126, 131, 153. 
laureati pastes, vm. vi. 32. 
Itber, L iv. 17. 
lectio, L I. 31, 32; I. viii. 1 sgq.; t. 

viii. 6; n. V. 1 sgq., 18; X. i. 17, 

20 tgq., 27, 45. 
legale quaestionum genus, m. T. 4; 

m. vi. 87 sgq. 
leguleii, xn. iii. 11. 
Aijicrr^, I. vii. 17. 

Ae'wf, vn. ix. 6. 

lepus, I. vi. 12 and 33. 

lex Manilla, n. iv. 40; Plantla, tX, 

ill. 56; ServUia, VI. iii. 44; thea- 

tralis, ni. vi, 9; leges contrariaa, 

in. vi. 88; vn. vii. l sqg. 
libera oratio = vapprjiria, IX. ii. 27. 
.Vt^uKol A0701, v. xi. 20. 
licentia ■= vappria-ia, EX. ii. 27. 
lltterae, I. i. 24 and 27; I. iv. 7; L 

vii. 11 and 31 ; n. xvlii. 4; VI. Pr. 

14; IX. iv. 36; xn. i. 27. 
titteratoria, litteratrix, n. xiv. 3. 
litteratura — granuuatice, n. i. 4 ; n. 

xiv. 3. 
litus, V. xiv. 34; vn. iii. 13. 
locaples, v. x. 55. 
loci argumentomm, V. vlH. 4; T. x. 

20; VI. iii. 65. 
loci commones, n. 1. 1, 9, 11; n. iv. 

22, 27 ; rv. vii. 4 ; V. I. 3 ; V. xiil. 

67; I.T. 12; XL 1. 46. 
locatio recta — opdoi-rtui, I. vi. 20. 



INDEX OF WORDS 



lodicea, i, yi. 4j. 

\oyiK6v, genus quaestionum, in. v. 4. 

AoyoJaiiaAoi, HI. i. 11. 

Longi, I. iv. 25 ; I. vi. 38. 

loquendi genera = StoAeicToi, I. v. 29. 

lucubratjo, X. iii. 27. 

lucus, I. vi. 34. 

Indus, I. vi. 34; ludi Floralia ac 

Megalensia, I. v. 52.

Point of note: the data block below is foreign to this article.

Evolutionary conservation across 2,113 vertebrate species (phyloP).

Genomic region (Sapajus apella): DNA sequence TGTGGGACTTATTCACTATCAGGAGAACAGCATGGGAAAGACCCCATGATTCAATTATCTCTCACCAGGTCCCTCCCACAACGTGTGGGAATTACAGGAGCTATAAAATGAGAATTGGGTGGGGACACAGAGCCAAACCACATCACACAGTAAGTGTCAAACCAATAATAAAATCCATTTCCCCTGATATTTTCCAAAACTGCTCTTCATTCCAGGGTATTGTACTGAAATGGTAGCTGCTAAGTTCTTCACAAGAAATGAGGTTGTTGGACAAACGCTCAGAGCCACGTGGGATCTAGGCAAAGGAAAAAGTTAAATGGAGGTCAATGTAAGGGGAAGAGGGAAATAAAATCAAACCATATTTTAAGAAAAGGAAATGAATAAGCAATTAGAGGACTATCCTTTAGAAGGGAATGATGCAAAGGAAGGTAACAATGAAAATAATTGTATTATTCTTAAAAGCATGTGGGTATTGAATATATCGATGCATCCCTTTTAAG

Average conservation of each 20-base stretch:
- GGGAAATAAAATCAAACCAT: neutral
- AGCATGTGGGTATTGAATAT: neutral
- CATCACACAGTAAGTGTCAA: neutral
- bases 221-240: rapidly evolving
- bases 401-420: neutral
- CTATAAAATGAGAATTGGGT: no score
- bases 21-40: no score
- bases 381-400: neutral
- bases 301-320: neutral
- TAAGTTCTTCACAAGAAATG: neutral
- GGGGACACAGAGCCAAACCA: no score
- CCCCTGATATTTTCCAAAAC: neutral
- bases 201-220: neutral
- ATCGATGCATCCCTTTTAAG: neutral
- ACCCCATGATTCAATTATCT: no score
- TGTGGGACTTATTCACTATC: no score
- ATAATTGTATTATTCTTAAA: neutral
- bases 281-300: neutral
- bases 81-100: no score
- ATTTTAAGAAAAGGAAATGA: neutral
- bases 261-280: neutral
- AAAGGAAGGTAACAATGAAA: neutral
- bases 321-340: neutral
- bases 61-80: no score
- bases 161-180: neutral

lupus femina. I. vi. 12. 
lurchinabundus, I. vi. 42. 
Juiun'atur and liuuriat, IX. iii. 7. 
lyrici, I. viii. 6 ; IX. iv. 53 ; X. i. 61 

and 96. 

M, IX. iv. 39, 40 ; xn. i. 31. 

HaKpo\oyia, VIII. iii. 53. 

magester for magister, I. iv, 17. 

Maiia, 1. iv. 11. 

rnaleficus, I. v. 66. 

malevolus, I. v. 68. 

malus, I. vii. 3. 

mappa, I. v. 27. 

Marcipores, I. iv. 26. 

marmuT, I. vi. 23. 

mastruca, I. v. 8. 

fiaraioTexi"<i> U. ^CX. 3. 

maximus, maxumus, I. vii. 21. 

medidies, I. vi. 30. 

medium diceudi genus, X. i. 52 and 

80 ; XII. X. 58 sq. 
Megalensia, I. v. 62. 
/oieyaAoTrpeTTtio, IV. ii. 61. 
mehe for mf , I. v. 21. 
fietaxns, VIII. iii. 50. 
fxe'Ao; and pud/xo;, I. x. 22. 
membra = xwAa, IX. iv. 22, 67, 123. 
membratim, IX. iv- 126, 127. 
memoria, X. 1. 19 ; I. iii. 1 ; ni. iii. 1 

and 10; XI. ii. 1 sqq., 11 sqq., 36 

and 40. 
Menerva, I. iv. 17. 
merere for mereris, I. v. 42. 
meridies and medidies, I. vi. 30. 
fiepiKol eTTiAoyot, TI. i. 56. 
mertare, I. iv. 14. 
merula, I. vi. 38. 
>teTa^a<ris (figure), IX. iii. 25. 
utTafioXri (figure), IX. iii. 38 ; rhythmi, 

IX. iv. 50. 
^teToATji/d? (causa), in. vi. 46; (figure) 

VI. iii. 52 ; IX. ii. 106 ; (trope) 

vra. vi. 37 sq.; IX. i. 5. 
HiTa<t)opd, VI. iii. 68; VIII. vi. 4 sqq., 

8; IX. i. 6; ix.ii. 46.